With “Captain America: The Winter Soldier,” “The Amazing Spider-Man 2” and the upcoming “X-Men: Days of Future Past” hitting theaters in a tight frame of time, Marvel Studios is sitting high up on the catbird seat. In turn, the estate for legendary Marvel artist and co-creator, Jack “The King” Kirby, will debate over the rights to numerous comic book characters such as the Fantastic Four, The Avengers and the X-Men in front of the nine Justices of the Supreme Court.
On May 15th, a private Conference will be held to decide whether the Justices will get involved in the Kirby estate’s five-year attempt to gain back the rights from Marvel. If the High Court agrees to the March 21st filed petition from Lisa Kirby, Neal Kirby, Susan Kirby and Barbara Kirby, an oral argument date will be scheduled later this month for the SCOTUS’ (Supreme Court of the United States) next term.
The decision to have a private Conference has dealt a blow to Disney and its’ Marvel Studios property due to their successive victories in the lower courts. The initial petition was dismissed by Disney’s attorney R. Bruce Rich when a waiver was filed with the Supreme Court. New York City based law firm Weil Gotshal & Manges LLP said the respondents “did not intend to file a response to the petition… unless one is requested by the Court.” Five days later, the Kirby estate’s petition was distributed among Chief Justice John Roberts and the other Justices. Disney and Marvel are in the precarious position of having to rethink their strategy.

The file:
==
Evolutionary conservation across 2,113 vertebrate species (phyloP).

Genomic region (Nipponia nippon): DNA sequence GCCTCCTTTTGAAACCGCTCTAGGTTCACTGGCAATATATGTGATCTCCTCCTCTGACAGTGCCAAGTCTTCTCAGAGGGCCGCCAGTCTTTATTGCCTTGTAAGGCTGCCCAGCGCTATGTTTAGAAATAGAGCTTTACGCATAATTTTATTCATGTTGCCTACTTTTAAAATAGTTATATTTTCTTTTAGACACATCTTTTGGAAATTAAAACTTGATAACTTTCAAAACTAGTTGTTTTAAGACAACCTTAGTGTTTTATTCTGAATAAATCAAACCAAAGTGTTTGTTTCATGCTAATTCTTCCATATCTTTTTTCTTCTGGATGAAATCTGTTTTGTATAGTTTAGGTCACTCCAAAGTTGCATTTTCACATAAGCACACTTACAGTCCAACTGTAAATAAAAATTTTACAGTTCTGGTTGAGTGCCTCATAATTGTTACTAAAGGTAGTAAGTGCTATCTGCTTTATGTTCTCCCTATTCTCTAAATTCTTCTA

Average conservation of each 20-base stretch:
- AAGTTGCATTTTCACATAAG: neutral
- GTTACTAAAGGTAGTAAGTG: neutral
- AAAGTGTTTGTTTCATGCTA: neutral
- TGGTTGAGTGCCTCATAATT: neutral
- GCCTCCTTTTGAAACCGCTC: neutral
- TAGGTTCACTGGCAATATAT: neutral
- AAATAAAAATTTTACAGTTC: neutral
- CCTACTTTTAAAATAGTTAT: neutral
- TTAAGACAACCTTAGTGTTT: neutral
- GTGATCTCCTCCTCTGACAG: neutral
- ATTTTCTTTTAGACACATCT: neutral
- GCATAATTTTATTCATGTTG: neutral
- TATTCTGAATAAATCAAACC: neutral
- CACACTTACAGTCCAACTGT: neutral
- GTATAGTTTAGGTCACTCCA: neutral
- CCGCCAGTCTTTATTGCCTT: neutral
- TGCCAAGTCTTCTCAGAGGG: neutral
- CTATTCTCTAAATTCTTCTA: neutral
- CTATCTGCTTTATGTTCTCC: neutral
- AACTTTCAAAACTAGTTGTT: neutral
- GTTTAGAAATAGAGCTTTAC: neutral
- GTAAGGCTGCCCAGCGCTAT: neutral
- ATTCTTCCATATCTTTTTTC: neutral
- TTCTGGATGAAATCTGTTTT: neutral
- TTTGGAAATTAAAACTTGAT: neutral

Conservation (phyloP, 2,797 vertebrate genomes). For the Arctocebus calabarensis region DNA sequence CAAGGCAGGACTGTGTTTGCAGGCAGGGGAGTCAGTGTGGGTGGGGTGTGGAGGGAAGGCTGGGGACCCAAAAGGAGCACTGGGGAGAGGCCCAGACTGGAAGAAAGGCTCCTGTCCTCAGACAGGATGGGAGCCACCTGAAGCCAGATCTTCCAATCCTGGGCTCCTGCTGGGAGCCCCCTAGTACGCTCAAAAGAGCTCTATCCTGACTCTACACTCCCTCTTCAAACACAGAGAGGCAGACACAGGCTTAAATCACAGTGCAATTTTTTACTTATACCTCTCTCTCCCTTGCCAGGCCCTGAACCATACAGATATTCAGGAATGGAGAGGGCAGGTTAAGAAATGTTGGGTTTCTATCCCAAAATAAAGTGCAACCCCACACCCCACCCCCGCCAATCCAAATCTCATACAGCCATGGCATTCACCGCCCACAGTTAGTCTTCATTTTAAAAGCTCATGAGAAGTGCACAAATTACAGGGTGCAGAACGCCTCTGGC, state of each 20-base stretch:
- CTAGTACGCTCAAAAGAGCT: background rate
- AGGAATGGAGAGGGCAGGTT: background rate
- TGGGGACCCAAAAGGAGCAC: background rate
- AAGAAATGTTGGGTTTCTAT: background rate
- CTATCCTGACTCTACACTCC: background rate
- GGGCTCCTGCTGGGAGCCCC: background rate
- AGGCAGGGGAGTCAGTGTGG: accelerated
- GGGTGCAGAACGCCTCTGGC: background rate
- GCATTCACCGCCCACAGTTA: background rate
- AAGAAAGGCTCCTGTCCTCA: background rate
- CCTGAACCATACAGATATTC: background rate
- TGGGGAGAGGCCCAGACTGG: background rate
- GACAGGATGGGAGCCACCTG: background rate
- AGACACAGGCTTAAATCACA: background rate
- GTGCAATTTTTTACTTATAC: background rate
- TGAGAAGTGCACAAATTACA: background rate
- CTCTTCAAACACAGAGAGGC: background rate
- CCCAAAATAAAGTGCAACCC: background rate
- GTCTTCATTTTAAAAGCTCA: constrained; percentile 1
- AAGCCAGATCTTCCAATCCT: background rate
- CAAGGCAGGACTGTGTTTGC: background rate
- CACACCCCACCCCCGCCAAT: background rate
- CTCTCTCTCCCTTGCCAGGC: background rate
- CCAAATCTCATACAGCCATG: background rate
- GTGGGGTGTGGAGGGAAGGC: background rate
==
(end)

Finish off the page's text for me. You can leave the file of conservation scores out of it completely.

Disney and Marvel’s nonchalant demeanor stems from the Kirby estate’s attempt to assert that they had the right in 2009 to issue termination notices to Marvel and others using the artist’s characters where they had no traction before. Those notices went out to publishers Marvel and Disney, as well as film studios that have made movies and television shows based on characters Kirby created or co-created, including X-Men distributors 20th Century Fox, Sony, Universal and Paramount Pictures. Kirby passed away in 1994.
On the other side of the table, Marvel and Disney sued the estate to invalidate the notices on January 8, 2010. In October 2013, the Second Circuit Court of Appeals denied the estate’s request for a rehearing or a full rehearing en banc (by the full court.) That followed an August 2013 denial by the appeals court of the heirs’ claims against Marvel and Disney by reaffirming a 2011 lower court ruling that the comic book legend was under a work-for-hire deal and hence had no rights of termination.
The legal problem began after Disney and Marvel attempted to strike up some sort of deal with the heirs over Kirby’s co-creation of Captain America in the 1940s and his Silver Age 60s work with then Marvel editor-in-chief Stan Lee on such comic book titles as Fantastic Four, Iron Man, The Hulk, The Silver Surfer and Thor and many, many others.
The Kirbys’ attorney Marc Toberoff stressed that the 2009 notices were correct under the provisions of the 1976 Copyright Act. Toberoff is an experienced lawyer in this field who has represented the heirs to Superman creators’ Jerry Siegel and Joe Shuster in their long and tumultuous battle with Warner Bros. and DC Comics.
From the late Jack Kirby’s perspective, he was no fan of the work-for-hire system. The legendary artist drew the first five issues of Destroyer Duck in 1982 in the hopes that the publication would raise awareness and money for the late writer Steve Gerber’s legal struggle over the rights to Gerber’s co-created Howard the Duck character.
In the spirit of keeping the rights and creative control to his characters, Kirby created Captain Victory and the Galactic Rangers for Pacific Comics in 1981. Comic book publisher, Dynamite Entertainment, will relaunch the series in July with a slew of top notched artists lined up to follow in the footsteps of the man who drew his characters bigger than life.